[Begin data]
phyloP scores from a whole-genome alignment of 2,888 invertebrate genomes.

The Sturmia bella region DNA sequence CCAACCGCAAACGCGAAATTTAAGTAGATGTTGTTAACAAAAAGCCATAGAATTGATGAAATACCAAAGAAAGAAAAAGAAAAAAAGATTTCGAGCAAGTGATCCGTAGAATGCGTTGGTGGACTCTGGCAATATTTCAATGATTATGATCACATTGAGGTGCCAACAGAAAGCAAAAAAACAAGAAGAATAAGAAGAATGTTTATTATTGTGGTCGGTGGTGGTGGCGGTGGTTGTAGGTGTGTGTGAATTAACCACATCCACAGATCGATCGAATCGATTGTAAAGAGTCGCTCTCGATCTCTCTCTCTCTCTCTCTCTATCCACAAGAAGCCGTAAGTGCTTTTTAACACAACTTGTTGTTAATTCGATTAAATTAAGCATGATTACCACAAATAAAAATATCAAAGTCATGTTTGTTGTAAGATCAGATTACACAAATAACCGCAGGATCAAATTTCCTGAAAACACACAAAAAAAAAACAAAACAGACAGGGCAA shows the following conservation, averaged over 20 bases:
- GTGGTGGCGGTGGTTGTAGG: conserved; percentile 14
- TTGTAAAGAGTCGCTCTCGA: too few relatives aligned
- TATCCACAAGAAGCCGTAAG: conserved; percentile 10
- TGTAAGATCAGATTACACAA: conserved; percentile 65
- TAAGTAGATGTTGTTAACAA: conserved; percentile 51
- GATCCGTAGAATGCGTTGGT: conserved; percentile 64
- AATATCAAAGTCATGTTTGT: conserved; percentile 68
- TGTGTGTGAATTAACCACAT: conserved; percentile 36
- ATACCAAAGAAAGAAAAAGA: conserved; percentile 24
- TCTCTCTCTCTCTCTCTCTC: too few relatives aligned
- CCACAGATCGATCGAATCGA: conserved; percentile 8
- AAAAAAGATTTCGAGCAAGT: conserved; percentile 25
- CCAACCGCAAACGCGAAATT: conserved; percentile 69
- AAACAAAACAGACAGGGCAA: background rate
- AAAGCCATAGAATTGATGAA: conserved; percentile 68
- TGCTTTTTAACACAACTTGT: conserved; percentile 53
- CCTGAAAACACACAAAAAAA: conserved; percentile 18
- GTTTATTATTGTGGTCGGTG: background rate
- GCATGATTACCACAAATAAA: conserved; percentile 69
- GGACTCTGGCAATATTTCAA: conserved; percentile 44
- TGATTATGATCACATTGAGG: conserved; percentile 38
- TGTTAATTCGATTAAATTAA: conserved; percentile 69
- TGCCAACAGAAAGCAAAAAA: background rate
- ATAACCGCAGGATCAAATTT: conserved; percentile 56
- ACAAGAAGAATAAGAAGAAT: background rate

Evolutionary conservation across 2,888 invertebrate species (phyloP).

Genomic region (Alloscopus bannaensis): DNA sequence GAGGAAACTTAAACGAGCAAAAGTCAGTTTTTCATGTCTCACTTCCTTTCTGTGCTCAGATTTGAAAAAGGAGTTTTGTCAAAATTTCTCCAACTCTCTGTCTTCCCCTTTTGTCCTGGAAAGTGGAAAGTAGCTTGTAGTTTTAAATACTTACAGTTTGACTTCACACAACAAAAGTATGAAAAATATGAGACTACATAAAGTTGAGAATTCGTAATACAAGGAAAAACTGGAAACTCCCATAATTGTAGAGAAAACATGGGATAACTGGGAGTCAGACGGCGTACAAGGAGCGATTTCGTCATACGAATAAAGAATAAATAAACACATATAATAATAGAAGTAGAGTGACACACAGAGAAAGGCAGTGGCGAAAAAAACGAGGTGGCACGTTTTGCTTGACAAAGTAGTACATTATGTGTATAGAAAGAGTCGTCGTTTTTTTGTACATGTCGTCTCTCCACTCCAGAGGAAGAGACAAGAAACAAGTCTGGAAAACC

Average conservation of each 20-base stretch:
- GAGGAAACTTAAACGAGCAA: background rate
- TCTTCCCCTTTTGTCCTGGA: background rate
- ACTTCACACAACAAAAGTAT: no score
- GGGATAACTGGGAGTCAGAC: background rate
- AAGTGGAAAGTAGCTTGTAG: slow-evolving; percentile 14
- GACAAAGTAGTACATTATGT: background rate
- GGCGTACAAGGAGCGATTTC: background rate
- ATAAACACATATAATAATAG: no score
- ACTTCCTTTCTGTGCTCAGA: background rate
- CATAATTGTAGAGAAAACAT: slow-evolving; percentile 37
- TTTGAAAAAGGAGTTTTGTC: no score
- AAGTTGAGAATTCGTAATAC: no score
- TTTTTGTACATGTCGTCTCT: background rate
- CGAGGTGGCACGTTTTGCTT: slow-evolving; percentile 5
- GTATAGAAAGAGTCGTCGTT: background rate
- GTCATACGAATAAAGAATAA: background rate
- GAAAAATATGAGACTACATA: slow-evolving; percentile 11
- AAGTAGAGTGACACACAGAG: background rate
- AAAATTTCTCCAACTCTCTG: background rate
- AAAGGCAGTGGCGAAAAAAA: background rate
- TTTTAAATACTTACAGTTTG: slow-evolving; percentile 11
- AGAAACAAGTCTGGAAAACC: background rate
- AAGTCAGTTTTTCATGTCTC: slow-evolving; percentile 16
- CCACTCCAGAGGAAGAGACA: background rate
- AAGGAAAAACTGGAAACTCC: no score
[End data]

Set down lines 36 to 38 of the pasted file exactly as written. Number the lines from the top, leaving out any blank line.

- GACAAAGTAGTACATTATGT: background rate
- GGCGTACAAGGAGCGATTTC: background rate
- ATAAACACATATAATAATAG: no score